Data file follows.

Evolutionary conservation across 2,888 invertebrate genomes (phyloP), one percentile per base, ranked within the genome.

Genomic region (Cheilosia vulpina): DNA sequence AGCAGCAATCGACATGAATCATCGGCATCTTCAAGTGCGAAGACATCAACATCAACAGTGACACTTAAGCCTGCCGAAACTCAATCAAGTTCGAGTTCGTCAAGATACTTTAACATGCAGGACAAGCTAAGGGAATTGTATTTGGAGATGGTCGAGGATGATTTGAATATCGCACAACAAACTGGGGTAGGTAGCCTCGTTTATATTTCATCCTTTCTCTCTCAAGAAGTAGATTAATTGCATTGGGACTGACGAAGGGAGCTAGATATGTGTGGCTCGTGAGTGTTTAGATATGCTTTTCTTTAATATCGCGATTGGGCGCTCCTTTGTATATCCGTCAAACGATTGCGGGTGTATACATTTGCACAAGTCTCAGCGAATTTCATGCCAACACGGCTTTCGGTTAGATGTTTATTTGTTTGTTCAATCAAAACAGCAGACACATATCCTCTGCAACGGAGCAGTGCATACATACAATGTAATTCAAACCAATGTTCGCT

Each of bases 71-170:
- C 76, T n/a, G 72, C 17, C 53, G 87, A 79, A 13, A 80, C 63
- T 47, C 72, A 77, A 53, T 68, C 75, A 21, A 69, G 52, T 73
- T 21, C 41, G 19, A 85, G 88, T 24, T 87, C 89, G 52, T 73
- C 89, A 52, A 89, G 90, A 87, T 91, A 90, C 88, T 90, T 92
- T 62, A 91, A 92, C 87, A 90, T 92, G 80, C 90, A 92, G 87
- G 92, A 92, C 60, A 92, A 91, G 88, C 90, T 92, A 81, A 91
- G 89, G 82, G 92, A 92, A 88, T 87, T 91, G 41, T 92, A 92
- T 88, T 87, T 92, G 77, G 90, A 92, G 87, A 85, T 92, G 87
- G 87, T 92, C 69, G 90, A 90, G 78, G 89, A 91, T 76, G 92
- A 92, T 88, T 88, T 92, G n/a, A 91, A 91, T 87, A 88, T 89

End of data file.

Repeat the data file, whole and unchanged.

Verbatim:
Evolutionary conservation across 2,888 invertebrate genomes (phyloP), one percentile per base, ranked within the genome.

Genomic region (Cheilosia vulpina): DNA sequence AGCAGCAATCGACATGAATCATCGGCATCTTCAAGTGCGAAGACATCAACATCAACAGTGACACTTAAGCCTGCCGAAACTCAATCAAGTTCGAGTTCGTCAAGATACTTTAACATGCAGGACAAGCTAAGGGAATTGTATTTGGAGATGGTCGAGGATGATTTGAATATCGCACAACAAACTGGGGTAGGTAGCCTCGTTTATATTTCATCCTTTCTCTCTCAAGAAGTAGATTAATTGCATTGGGACTGACGAAGGGAGCTAGATATGTGTGGCTCGTGAGTGTTTAGATATGCTTTTCTTTAATATCGCGATTGGGCGCTCCTTTGTATATCCGTCAAACGATTGCGGGTGTATACATTTGCACAAGTCTCAGCGAATTTCATGCCAACACGGCTTTCGGTTAGATGTTTATTTGTTTGTTCAATCAAAACAGCAGACACATATCCTCTGCAACGGAGCAGTGCATACATACAATGTAATTCAAACCAATGTTCGCT

Each of bases 71-170:
- C 76, T n/a, G 72, C 17, C 53, G 87, A 79, A 13, A 80, C 63
- T 47, C 72, A 77, A 53, T 68, C 75, A 21, A 69, G 52, T 73
- T 21, C 41, G 19, A 85, G 88, T 24, T 87, C 89, G 52, T 73
- C 89, A 52, A 89, G 90, A 87, T 91, A 90, C 88, T 90, T 92
- T 62, A 91, A 92, C 87, A 90, T 92, G 80, C 90, A 92, G 87
- G 92, A 92, C 60, A 92, A 91, G 88, C 90, T 92, A 81, A 91
- G 89, G 82, G 92, A 92, A 88, T 87, T 91, G 41, T 92, A 92
- T 88, T 87, T 92, G 77, G 90, A 92, G 87, A 85, T 92, G 87
- G 87, T 92, C 69, G 90, A 90, G 78, G 89, A 91, T 76, G 92
- A 92, T 88, T 88, T 92, G n/a, A 91, A 91, T 87, A 88, T 89